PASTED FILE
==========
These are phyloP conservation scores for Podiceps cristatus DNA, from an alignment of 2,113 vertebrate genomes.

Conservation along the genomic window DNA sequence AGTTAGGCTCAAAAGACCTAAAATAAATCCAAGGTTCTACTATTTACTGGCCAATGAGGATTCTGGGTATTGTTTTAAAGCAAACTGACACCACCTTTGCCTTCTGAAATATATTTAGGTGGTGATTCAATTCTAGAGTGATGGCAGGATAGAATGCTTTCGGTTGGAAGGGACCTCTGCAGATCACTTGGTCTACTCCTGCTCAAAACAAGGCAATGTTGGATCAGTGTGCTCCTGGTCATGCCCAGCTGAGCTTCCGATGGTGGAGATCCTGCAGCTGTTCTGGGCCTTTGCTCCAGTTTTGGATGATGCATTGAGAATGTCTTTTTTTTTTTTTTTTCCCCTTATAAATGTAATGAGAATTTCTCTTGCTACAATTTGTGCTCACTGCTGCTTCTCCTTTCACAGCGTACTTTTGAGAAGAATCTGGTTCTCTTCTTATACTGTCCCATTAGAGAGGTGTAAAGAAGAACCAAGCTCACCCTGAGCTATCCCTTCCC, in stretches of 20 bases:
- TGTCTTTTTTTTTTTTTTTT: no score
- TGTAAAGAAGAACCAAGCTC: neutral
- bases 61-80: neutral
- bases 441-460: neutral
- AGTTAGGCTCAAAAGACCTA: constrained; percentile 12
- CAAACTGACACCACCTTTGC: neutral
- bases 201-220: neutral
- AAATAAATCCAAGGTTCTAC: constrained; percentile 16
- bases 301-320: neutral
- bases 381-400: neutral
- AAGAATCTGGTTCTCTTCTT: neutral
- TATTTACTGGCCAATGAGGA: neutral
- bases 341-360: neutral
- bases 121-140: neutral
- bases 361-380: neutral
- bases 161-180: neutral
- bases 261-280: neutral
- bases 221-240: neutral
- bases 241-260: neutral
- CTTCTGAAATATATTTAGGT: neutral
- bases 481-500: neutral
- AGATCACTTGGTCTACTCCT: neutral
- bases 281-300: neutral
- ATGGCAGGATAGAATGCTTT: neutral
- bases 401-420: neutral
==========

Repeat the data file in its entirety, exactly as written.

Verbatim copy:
These are phyloP conservation scores for Podiceps cristatus DNA, from an alignment of 2,113 vertebrate genomes.

Conservation along the genomic window DNA sequence AGTTAGGCTCAAAAGACCTAAAATAAATCCAAGGTTCTACTATTTACTGGCCAATGAGGATTCTGGGTATTGTTTTAAAGCAAACTGACACCACCTTTGCCTTCTGAAATATATTTAGGTGGTGATTCAATTCTAGAGTGATGGCAGGATAGAATGCTTTCGGTTGGAAGGGACCTCTGCAGATCACTTGGTCTACTCCTGCTCAAAACAAGGCAATGTTGGATCAGTGTGCTCCTGGTCATGCCCAGCTGAGCTTCCGATGGTGGAGATCCTGCAGCTGTTCTGGGCCTTTGCTCCAGTTTTGGATGATGCATTGAGAATGTCTTTTTTTTTTTTTTTTCCCCTTATAAATGTAATGAGAATTTCTCTTGCTACAATTTGTGCTCACTGCTGCTTCTCCTTTCACAGCGTACTTTTGAGAAGAATCTGGTTCTCTTCTTATACTGTCCCATTAGAGAGGTGTAAAGAAGAACCAAGCTCACCCTGAGCTATCCCTTCCC, in stretches of 20 bases:
- TGTCTTTTTTTTTTTTTTTT: no score
- TGTAAAGAAGAACCAAGCTC: neutral
- bases 61-80: neutral
- bases 441-460: neutral
- AGTTAGGCTCAAAAGACCTA: constrained; percentile 12
- CAAACTGACACCACCTTTGC: neutral
- bases 201-220: neutral
- AAATAAATCCAAGGTTCTAC: constrained; percentile 16
- bases 301-320: neutral
- bases 381-400: neutral
- AAGAATCTGGTTCTCTTCTT: neutral
- TATTTACTGGCCAATGAGGA: neutral
- bases 341-360: neutral
- bases 121-140: neutral
- bases 361-380: neutral
- bases 161-180: neutral
- bases 261-280: neutral
- bases 221-240: neutral
- bases 241-260: neutral
- CTTCTGAAATATATTTAGGT: neutral
- bases 481-500: neutral
- AGATCACTTGGTCTACTCCT: neutral
- bases 281-300: neutral
- ATGGCAGGATAGAATGCTTT: neutral
- bases 401-420: neutral